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Michigan CPL Suspension or Revocation

It is important to understand the difference between a suspension and a revocation of a person’s CPL. A suspension is only temporary and a person’s license may be reinstated without the necessity of submitting a new application for a CPL. This means that a person will not have to go through the rigors of the application process nor the classroom requirements again in order to regain their CPL.

On the other hand, a revocation means that the Michigan DPS has decided that a person’s CPL shall be terminated, and in order for the person to ultimately regain the CPL, they must reapply from step one by attending a CPL class and submitting the application with the applicable fees. If you want to know more about Michigan CPL suspension or revocation, and what you can do to protect your rights, contact a seasoned gun lawyer that can help.

When Can a CPL be Suspended or Revoked?

The best way to think about a CPL is to recognize that it is a privilege and not a right. Accordingly, like a driver’s license, there are many reasons for a potential Michigan CPL suspension or revocation.

Depending on the circumstances, a criminal conviction can result in one’s license being either suspended or revoked. The most common factors leading to a suspension or revocation are as follows.

Intoxicated Driving-Related Reasons to Get a CPL Suspended or Revoked

  • A person is charged with operating a car, RV, boat, airplane, snowmobile, etc., while intoxicated or impaired and has their weapon with them at the time of the offense. Under these circumstances, their CPL will either be suspended or revoked depending on the amount of alcohol in their body (BAC) at the time of the test
  • A person is not operating a motor vehicle and refuses to take a breath test. To make sure that they are not under the influence, the police can ask the person to provide a sample of their breath, blood, or urine. A failure to do so is itself a crime but will also lead to an automatic six-month suspension of their CPL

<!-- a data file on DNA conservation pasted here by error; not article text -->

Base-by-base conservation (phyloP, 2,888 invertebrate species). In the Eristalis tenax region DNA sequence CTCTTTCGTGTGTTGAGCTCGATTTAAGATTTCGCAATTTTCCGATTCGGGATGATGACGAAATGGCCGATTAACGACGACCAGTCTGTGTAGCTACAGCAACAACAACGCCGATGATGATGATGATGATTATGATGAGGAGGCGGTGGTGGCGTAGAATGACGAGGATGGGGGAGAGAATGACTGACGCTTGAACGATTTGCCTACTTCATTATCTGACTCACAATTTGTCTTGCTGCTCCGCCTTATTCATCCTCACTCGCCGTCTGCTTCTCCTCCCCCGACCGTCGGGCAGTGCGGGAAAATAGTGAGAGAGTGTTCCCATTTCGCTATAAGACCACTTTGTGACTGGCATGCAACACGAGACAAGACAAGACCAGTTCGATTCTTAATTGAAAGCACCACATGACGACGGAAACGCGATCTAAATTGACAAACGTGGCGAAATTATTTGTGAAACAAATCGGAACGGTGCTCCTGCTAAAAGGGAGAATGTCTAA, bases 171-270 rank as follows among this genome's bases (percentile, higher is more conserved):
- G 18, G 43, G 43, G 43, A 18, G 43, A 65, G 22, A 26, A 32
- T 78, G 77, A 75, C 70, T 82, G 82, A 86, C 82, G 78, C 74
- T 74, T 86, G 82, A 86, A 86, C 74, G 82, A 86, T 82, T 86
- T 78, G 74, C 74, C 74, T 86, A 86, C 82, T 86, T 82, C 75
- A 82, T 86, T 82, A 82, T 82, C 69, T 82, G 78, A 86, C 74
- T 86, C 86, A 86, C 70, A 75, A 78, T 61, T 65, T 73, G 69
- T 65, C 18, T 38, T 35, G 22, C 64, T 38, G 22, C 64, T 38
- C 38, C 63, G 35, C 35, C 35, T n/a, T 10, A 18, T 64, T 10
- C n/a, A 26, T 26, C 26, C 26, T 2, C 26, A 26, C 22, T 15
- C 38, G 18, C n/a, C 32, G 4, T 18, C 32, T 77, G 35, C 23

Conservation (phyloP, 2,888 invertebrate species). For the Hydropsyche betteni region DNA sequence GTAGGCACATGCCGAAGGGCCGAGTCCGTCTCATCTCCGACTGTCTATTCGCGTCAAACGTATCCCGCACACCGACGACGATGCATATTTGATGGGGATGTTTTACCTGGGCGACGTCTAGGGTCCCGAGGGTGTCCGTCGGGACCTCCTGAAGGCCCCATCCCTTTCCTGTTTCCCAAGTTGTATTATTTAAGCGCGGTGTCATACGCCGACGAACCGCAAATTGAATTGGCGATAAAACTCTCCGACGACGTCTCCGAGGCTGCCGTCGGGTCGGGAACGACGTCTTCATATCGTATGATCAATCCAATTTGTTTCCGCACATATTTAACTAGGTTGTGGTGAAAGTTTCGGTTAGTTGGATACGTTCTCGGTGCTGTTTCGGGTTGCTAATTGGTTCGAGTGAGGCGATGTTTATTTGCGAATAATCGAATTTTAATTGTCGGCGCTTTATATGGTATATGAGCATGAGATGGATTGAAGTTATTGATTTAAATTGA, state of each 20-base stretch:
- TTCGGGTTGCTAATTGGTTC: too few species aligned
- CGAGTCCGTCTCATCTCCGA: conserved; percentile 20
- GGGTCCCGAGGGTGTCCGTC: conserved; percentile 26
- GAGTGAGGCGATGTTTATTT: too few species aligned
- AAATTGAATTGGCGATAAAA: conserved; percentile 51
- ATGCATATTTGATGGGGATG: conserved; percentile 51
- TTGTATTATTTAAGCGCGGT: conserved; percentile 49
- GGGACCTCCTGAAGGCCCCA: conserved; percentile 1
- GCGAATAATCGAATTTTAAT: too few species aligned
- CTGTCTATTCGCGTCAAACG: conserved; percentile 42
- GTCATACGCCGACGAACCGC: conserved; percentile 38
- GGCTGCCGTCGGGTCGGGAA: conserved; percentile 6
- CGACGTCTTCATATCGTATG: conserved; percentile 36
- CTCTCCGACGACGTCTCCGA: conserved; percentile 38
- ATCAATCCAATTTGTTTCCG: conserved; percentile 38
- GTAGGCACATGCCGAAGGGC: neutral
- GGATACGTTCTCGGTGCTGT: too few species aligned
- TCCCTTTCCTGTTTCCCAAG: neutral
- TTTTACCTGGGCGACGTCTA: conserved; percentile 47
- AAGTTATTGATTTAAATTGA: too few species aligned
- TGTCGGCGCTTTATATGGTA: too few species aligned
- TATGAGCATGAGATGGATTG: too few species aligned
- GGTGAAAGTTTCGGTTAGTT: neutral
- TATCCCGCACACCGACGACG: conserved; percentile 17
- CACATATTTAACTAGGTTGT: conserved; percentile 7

• A person is convicted of intoxicated driving but does not have their gun with them. If they are arrested for intoxicated driving, they may anticipate that they will be required to immediately relinquish their CPL to the County Clerk
  • The suspension will continue until the disposition of the case and will depend on the resolution of the case. It is likely, however, that the person would not be eligible for renewal of the CPL for a minimum of three years after being convicted of intoxicated driving

Non-DUI Related Reasons to Get a CPL Suspended or Revoked

  • A person carries a pistol into a pistol-free zone. One may not carry a weapon into a courthouse, hospital, casino, et cetera. If one is found on any of the prohibited premises with a concealed pistol (as a first offender), the court will order that the county gun board suspend CPL privileges for six months.
  • A person fails to disclose their CPL – According to MCL § 28.425f(3), if someone is carrying a concealed pistol and is stopped by a peace officer, they “shall immediately disclose to the peace officer that you are carrying a pistol concealed upon his or her person or in his or her vehicle.” Remember that guns in cars are always considered concealed.
  • A person receives three civil infractions – some minor violations of Michigan’s firearms laws are considered civil infractions and carry with them no suspension or revocation. An example of this is when a person is not driving and a police officer asks for their ID and CPL and they refuse.
  • A person has a felony or misdemeanor charge pending – According to MCL § 28.428(2), if a county clerk is notified by a law enforcement agency, prosecuting official, or court that someone is charged with a felony or misdemeanor (as defined in this act), then the county clerk shall immediately suspend their CPL until there is a final disposition of the charge for that offense.

If the individual is convicted, then the CPL will be suspended for three to eight years depending on the nature of the offense or may be revoked altogether.

No Longer Meeting CPL Requirements

Lastly, someone might face Michigan CPL suspension or revocation if they no longer meet the requirements to obtain a CPL. It is helpful to think of all the requirements for obtaining a CPL as continuing requirements. Thus, if someone was not the subject of an order or disposition under Michigan’s mental health code when they applied but later becomes subject to one, their CPL will be revoked.